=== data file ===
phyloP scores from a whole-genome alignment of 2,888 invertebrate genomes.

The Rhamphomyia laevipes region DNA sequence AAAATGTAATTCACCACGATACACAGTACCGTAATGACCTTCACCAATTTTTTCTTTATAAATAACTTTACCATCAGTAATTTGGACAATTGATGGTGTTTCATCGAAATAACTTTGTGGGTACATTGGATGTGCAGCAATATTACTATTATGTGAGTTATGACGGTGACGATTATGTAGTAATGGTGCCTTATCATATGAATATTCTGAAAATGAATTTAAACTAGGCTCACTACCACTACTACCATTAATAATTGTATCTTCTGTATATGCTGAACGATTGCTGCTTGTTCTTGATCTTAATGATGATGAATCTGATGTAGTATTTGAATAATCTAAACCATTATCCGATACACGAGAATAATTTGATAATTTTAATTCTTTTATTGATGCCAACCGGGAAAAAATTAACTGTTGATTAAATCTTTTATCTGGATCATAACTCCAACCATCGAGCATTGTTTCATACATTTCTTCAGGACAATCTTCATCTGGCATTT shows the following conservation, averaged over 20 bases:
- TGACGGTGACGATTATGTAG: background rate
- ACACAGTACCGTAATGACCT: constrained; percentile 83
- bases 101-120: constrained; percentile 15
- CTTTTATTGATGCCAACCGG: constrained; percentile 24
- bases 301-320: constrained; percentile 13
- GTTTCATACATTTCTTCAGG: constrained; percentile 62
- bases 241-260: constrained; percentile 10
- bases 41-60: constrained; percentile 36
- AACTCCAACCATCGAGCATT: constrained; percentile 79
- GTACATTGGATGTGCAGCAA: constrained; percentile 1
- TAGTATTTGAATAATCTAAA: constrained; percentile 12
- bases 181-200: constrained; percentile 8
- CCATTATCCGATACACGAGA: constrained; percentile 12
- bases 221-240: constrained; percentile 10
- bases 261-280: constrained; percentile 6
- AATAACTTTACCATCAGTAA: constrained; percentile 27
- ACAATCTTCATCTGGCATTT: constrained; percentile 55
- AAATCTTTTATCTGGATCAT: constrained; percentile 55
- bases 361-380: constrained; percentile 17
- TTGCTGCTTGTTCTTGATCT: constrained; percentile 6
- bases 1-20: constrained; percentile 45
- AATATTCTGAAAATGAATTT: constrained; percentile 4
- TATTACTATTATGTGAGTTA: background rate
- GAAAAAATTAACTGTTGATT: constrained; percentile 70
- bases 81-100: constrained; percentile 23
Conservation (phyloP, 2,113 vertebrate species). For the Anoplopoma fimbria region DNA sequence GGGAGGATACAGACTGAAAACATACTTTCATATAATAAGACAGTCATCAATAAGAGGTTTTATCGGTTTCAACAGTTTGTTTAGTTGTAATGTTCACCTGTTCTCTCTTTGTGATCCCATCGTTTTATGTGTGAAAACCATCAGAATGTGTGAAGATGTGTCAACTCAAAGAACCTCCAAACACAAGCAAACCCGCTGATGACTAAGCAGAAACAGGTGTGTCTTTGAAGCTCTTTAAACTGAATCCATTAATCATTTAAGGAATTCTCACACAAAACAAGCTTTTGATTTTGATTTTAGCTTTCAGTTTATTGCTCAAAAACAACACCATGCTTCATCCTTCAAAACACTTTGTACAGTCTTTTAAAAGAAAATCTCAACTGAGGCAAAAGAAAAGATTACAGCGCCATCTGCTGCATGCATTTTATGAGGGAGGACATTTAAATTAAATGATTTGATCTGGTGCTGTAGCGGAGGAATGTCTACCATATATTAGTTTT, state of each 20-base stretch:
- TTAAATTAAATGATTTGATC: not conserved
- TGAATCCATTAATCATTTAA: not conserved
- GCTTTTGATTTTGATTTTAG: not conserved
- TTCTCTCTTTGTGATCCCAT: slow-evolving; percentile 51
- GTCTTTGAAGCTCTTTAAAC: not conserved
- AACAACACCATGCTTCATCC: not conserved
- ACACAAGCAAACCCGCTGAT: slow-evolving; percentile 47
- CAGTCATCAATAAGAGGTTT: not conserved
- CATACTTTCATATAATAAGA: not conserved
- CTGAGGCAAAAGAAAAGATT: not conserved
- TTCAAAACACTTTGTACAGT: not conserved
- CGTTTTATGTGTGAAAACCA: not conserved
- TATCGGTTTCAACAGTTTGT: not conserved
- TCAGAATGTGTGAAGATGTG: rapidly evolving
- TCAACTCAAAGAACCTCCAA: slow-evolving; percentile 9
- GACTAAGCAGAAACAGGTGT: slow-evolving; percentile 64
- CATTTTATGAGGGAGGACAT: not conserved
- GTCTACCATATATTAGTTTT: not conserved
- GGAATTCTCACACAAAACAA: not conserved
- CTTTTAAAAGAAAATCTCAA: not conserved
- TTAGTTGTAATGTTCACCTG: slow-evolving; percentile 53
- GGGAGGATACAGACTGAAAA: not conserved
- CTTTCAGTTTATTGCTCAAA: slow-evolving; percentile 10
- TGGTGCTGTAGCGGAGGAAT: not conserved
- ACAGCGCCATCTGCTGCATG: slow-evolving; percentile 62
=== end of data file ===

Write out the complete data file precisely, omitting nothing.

phyloP scores from a whole-genome alignment of 2,888 invertebrate genomes.

The Rhamphomyia laevipes region DNA sequence AAAATGTAATTCACCACGATACACAGTACCGTAATGACCTTCACCAATTTTTTCTTTATAAATAACTTTACCATCAGTAATTTGGACAATTGATGGTGTTTCATCGAAATAACTTTGTGGGTACATTGGATGTGCAGCAATATTACTATTATGTGAGTTATGACGGTGACGATTATGTAGTAATGGTGCCTTATCATATGAATATTCTGAAAATGAATTTAAACTAGGCTCACTACCACTACTACCATTAATAATTGTATCTTCTGTATATGCTGAACGATTGCTGCTTGTTCTTGATCTTAATGATGATGAATCTGATGTAGTATTTGAATAATCTAAACCATTATCCGATACACGAGAATAATTTGATAATTTTAATTCTTTTATTGATGCCAACCGGGAAAAAATTAACTGTTGATTAAATCTTTTATCTGGATCATAACTCCAACCATCGAGCATTGTTTCATACATTTCTTCAGGACAATCTTCATCTGGCATTT shows the following conservation, averaged over 20 bases:
- TGACGGTGACGATTATGTAG: background rate
- ACACAGTACCGTAATGACCT: constrained; percentile 83
- bases 101-120: constrained; percentile 15
- CTTTTATTGATGCCAACCGG: constrained; percentile 24
- bases 301-320: constrained; percentile 13
- GTTTCATACATTTCTTCAGG: constrained; percentile 62
- bases 241-260: constrained; percentile 10
- bases 41-60: constrained; percentile 36
- AACTCCAACCATCGAGCATT: constrained; percentile 79
- GTACATTGGATGTGCAGCAA: constrained; percentile 1
- TAGTATTTGAATAATCTAAA: constrained; percentile 12
- bases 181-200: constrained; percentile 8
- CCATTATCCGATACACGAGA: constrained; percentile 12
- bases 221-240: constrained; percentile 10
- bases 261-280: constrained; percentile 6
- AATAACTTTACCATCAGTAA: constrained; percentile 27
- ACAATCTTCATCTGGCATTT: constrained; percentile 55
- AAATCTTTTATCTGGATCAT: constrained; percentile 55
- bases 361-380: constrained; percentile 17
- TTGCTGCTTGTTCTTGATCT: constrained; percentile 6
- bases 1-20: constrained; percentile 45
- AATATTCTGAAAATGAATTT: constrained; percentile 4
- TATTACTATTATGTGAGTTA: background rate
- GAAAAAATTAACTGTTGATT: constrained; percentile 70
- bases 81-100: constrained; percentile 23
Conservation (phyloP, 2,113 vertebrate species). For the Anoplopoma fimbria region DNA sequence GGGAGGATACAGACTGAAAACATACTTTCATATAATAAGACAGTCATCAATAAGAGGTTTTATCGGTTTCAACAGTTTGTTTAGTTGTAATGTTCACCTGTTCTCTCTTTGTGATCCCATCGTTTTATGTGTGAAAACCATCAGAATGTGTGAAGATGTGTCAACTCAAAGAACCTCCAAACACAAGCAAACCCGCTGATGACTAAGCAGAAACAGGTGTGTCTTTGAAGCTCTTTAAACTGAATCCATTAATCATTTAAGGAATTCTCACACAAAACAAGCTTTTGATTTTGATTTTAGCTTTCAGTTTATTGCTCAAAAACAACACCATGCTTCATCCTTCAAAACACTTTGTACAGTCTTTTAAAAGAAAATCTCAACTGAGGCAAAAGAAAAGATTACAGCGCCATCTGCTGCATGCATTTTATGAGGGAGGACATTTAAATTAAATGATTTGATCTGGTGCTGTAGCGGAGGAATGTCTACCATATATTAGTTTT, state of each 20-base stretch:
- TTAAATTAAATGATTTGATC: not conserved
- TGAATCCATTAATCATTTAA: not conserved
- GCTTTTGATTTTGATTTTAG: not conserved
- TTCTCTCTTTGTGATCCCAT: slow-evolving; percentile 51
- GTCTTTGAAGCTCTTTAAAC: not conserved
- AACAACACCATGCTTCATCC: not conserved
- ACACAAGCAAACCCGCTGAT: slow-evolving; percentile 47
- CAGTCATCAATAAGAGGTTT: not conserved
- CATACTTTCATATAATAAGA: not conserved
- CTGAGGCAAAAGAAAAGATT: not conserved
- TTCAAAACACTTTGTACAGT: not conserved
- CGTTTTATGTGTGAAAACCA: not conserved
- TATCGGTTTCAACAGTTTGT: not conserved
- TCAGAATGTGTGAAGATGTG: rapidly evolving
- TCAACTCAAAGAACCTCCAA: slow-evolving; percentile 9
- GACTAAGCAGAAACAGGTGT: slow-evolving; percentile 64
- CATTTTATGAGGGAGGACAT: not conserved
- GTCTACCATATATTAGTTTT: not conserved
- GGAATTCTCACACAAAACAA: not conserved
- CTTTTAAAAGAAAATCTCAA: not conserved
- TTAGTTGTAATGTTCACCTG: slow-evolving; percentile 53
- GGGAGGATACAGACTGAAAA: not conserved
- CTTTCAGTTTATTGCTCAAA: slow-evolving; percentile 10
- TGGTGCTGTAGCGGAGGAAT: not conserved
- ACAGCGCCATCTGCTGCATG: slow-evolving; percentile 62